Ma, Guo, Ye, Zhang, Ke (2019) Perinatal Triclosan exposure in the rat induces long-term disturbances in metabolism and gut microbiota in adulthood and old age Environmental research 182() 109004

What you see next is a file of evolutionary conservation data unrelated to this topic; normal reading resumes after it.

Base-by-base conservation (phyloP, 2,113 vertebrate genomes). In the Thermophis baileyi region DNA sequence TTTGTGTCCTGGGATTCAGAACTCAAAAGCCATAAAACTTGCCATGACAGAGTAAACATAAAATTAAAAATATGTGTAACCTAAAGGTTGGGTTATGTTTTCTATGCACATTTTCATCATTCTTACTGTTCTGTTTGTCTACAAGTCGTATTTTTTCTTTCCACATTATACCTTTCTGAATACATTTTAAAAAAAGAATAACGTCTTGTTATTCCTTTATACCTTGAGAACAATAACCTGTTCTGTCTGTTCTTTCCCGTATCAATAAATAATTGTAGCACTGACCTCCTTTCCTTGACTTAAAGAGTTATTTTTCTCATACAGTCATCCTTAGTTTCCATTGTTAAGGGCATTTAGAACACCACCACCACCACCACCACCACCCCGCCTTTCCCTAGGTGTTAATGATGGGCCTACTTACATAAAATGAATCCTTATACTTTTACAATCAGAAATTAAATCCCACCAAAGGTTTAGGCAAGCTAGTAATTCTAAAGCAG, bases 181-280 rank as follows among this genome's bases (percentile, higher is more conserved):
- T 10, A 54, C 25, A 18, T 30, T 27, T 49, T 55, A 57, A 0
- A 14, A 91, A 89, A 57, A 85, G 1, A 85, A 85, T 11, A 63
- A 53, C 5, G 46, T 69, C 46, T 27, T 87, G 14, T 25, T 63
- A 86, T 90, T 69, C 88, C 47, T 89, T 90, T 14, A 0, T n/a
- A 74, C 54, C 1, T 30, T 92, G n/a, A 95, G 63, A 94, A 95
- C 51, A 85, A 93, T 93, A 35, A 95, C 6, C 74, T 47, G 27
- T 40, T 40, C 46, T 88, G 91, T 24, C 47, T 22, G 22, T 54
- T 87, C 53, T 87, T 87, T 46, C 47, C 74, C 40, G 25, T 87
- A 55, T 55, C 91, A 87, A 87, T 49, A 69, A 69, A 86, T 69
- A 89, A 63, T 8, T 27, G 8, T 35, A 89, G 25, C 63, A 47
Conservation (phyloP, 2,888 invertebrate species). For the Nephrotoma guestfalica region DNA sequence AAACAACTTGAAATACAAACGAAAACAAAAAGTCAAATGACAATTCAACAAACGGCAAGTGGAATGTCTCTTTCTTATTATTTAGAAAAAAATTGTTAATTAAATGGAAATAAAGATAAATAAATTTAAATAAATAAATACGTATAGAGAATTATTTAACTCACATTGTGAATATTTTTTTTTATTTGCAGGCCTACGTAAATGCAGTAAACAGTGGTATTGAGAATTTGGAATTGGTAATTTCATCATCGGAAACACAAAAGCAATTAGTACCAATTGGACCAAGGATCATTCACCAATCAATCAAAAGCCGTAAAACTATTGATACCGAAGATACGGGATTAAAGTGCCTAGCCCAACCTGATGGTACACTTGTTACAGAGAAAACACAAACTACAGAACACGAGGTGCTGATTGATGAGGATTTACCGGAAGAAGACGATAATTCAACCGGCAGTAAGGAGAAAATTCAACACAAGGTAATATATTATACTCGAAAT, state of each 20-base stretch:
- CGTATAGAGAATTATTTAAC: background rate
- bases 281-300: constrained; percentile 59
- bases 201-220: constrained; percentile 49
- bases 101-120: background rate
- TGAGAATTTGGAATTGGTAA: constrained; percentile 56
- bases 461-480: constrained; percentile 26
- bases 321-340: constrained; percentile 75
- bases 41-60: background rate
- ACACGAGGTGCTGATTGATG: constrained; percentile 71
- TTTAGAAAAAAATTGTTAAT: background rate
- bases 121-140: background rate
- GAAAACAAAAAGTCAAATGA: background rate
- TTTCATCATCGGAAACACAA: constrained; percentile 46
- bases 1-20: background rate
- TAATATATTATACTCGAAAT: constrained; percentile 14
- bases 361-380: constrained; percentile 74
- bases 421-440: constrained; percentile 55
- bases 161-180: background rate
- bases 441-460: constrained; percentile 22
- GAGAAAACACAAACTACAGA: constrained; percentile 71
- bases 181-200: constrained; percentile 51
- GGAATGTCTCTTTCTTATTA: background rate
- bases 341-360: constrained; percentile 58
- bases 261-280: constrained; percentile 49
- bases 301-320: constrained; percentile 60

Triclosan (TCS), as a widely used antimicrobial compound, is commonly detected in pregnant women and newborns indicating exposure risk during early development. However, whether perinatal TCS exposure has long-term effects on the host microbiome which further contributes to metabolic disorder is still unclear. The long-term effects of perinatal TCS exposure on gut microbiota and liver metabolism in adulthood and old age were investigated. Rats were given 0, 10 or 50 mg TCS/kg body weight per day, administered daily by gavage from gestation day 0 until lactation day 21. RNA-sequencing and 16 S rDNA amplicon sequencing analysis were performed to explore the potential mechanisms. Increased blood glucose and serum HDL-C were observed at 10 mg/kg/day in old rats and at 50 mg/kg/day in both adult and old rats. Serum leptin were increased at two doses in old rats. Serum TG and LDL-C were increased at two doses in both adult and old rats. Hepatic glycogen were decreased at 50 mg/kg/day in adult rats and at two doses in old rats. Increased hepatic TG were observed at two doses in old rats. Hepatic RNA-sequencing revealed that more differentially expressed genes were found at 50 mg/kg/day in both adult and old rats. More up-regulated genes in pathways of carbohydrate and lipid metabolism were observed in old rats at 50 mg/kg/day. Diversity reduction and compositional alteration were found in gut microbiota at 50 mg/kg/day in adult rats and at two doses in old rats. These effects lasted for a long time even without TCS exposure and accumulated over time inducing metabolic disorder in old rat offspring. TCS exposure during early life causes disturbances in metabolism and gut microbiota which last a lifetime and accumulated over time at 50 mg/kg/day. Further research is needed to investigate the effects of early life TCS exposure on metabolism and gut microbiota in humans. Copyright © 2019 Elsevier Inc. All rights reserved.